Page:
4

I'm trying to recreate the look of a UINavigationBar. The background of the bar is drawn using a gradient, but it's unclear exactly what the default colors and points are in it. Has anyone done anything in this area?

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17

From one of my projects. Adjust the colors to your liking. It also can show a background image if you want (imageReady), else it draws the navbar like Apple's

//                                  #Lighter r,g,b,a            #Darker r,g,b,a
#define MAIN_COLOR_COMPONENTS       { 0.153, 0.306, 0.553, 1.0, 0.122, 0.247, 0.482, 1.0 }
#define LIGHT_COLOR_COMPONENTS      { 0.478, 0.573, 0.725, 1.0, 0.216, 0.357, 0.584, 1.0 }

@implementation UINavigationBar (UINavigationBarCategory)

- (void)drawRect:(CGRect)rect {
    if (imageReady) {
        UIImage *img = [UIImage imageNamed: @"navigation_background.png"];
        [img drawInRect:CGRectMake(0, 0, self.frame.size.width, self.frame.size.height)];
    } else {
        // Render yourself instead.
        // You will need to adjust the MAIN_COLOR_COMPONENTS and LIGHT_COLOR_COMPONENTS to match your app

       // emulate the tint colored bar
       CGContextRef context = UIGraphicsGetCurrentContext();
       CGFloat locations[2] = { 0.0, 1.0 };
       CGColorSpaceRef myColorspace = CGColorSpaceCreateDeviceRGB();

       CGFloat topComponents[8] = LIGHT_COLOR_COMPONENTS;
       CGGradientRef topGradient = CGGradientCreateWithColorComponents(myColorspace, topComponents, locations, 2);
       CGContextDrawLinearGradient(context, topGradient, CGPointMake(0, 0), CGPointMake(0,self.frame.size.height/2), 0);
       CGGradientRelease(topGradient);

       CGFloat botComponents[8] = MAIN_COLOR_COMPONENTS;
       CGGradientRef botGradient = CGGradientCreateWithColorComponents(myColorspace, botComponents, locations, 2);
       CGContextDrawLinearGradient(context, botGradient,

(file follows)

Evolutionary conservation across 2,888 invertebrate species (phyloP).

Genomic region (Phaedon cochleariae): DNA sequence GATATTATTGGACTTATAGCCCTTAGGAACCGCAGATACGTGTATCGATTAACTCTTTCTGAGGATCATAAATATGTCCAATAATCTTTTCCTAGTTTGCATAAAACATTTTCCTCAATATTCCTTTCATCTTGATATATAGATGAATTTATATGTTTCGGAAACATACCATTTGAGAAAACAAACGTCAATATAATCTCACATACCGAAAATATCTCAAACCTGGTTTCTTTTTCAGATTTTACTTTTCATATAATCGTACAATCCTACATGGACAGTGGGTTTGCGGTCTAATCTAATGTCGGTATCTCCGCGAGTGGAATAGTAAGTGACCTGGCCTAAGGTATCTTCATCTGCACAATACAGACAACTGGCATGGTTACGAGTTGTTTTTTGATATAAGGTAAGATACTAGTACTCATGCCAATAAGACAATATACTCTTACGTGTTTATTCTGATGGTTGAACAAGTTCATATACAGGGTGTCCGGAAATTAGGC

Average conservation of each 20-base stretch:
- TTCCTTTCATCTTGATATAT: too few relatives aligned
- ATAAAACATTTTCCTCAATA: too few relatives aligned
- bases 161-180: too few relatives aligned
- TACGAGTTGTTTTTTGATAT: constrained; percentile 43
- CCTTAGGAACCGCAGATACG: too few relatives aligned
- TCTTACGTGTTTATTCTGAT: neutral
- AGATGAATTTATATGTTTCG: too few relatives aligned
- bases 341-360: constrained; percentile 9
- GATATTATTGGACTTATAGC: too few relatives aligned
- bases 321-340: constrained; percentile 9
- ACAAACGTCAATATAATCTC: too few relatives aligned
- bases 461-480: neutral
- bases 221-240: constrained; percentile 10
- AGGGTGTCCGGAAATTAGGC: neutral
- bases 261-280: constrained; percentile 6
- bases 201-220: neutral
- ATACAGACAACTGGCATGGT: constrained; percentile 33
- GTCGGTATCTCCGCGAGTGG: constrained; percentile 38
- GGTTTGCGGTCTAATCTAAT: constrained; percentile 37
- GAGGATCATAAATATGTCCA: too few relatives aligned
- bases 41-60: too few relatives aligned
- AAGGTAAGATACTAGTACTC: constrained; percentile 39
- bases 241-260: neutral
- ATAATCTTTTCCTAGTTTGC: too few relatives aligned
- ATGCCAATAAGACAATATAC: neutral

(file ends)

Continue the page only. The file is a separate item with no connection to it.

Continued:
CGPointMake(0,self.frame.size.height/2), CGPointMake(0, self.frame.size.height), 0);
       CGGradientRelease(botGradient);

       CGColorSpaceRelease(myColorspace);


       // top Line
       CGContextSetRGBStrokeColor(context, 1, 1, 1, 1.0);
       CGContextMoveToPoint(context, 0, 0);
       CGContextAddLineToPoint(context, self.frame.size.width, 0);
       CGContextStrokePath(context);

       // bottom line
       CGContextSetRGBStrokeColor(context, 0, 0, 0, 1.0);
       CGContextMoveToPoint(context, 0, self.frame.size.height);
       CGContextAddLineToPoint(context, self.frame.size.width, self.frame.size.height);
       CGContextStrokePath(context);
    }
}

@end
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  • This is much better than a single gradient (what I was using before), but, even after adjusting colors, it still doesn't look right. – Ben Gottlieb Dec 6 '09 at 4:40
  • You have a better eye than me… I was pleased by these results. What seems off? – coneybeare Dec 6 '09 at 5:36
  • I'm going to look deeper into this to see why it doesn't look right to me, but it's so much better than I'm considering it answered. Thanks! – Ben Gottlieb Jan 2 '10 at 16:10
  • @coneybeare hi, I came across your answer and was wondering if you can guide me a little here. Where do I actually add the code above? Also once added, how do I actually call and use it? Sorry for the fundamental questions, but your advise will be very helpful to me – Zhen Jul 26 '11 at 6:06
  • @Zhen It is called an Objective-C Category, and you can read up more about it here: macdevelopertips.com/objective-c/objective-c-categories.html – coneybeare Jul 26 '11 at 13:16

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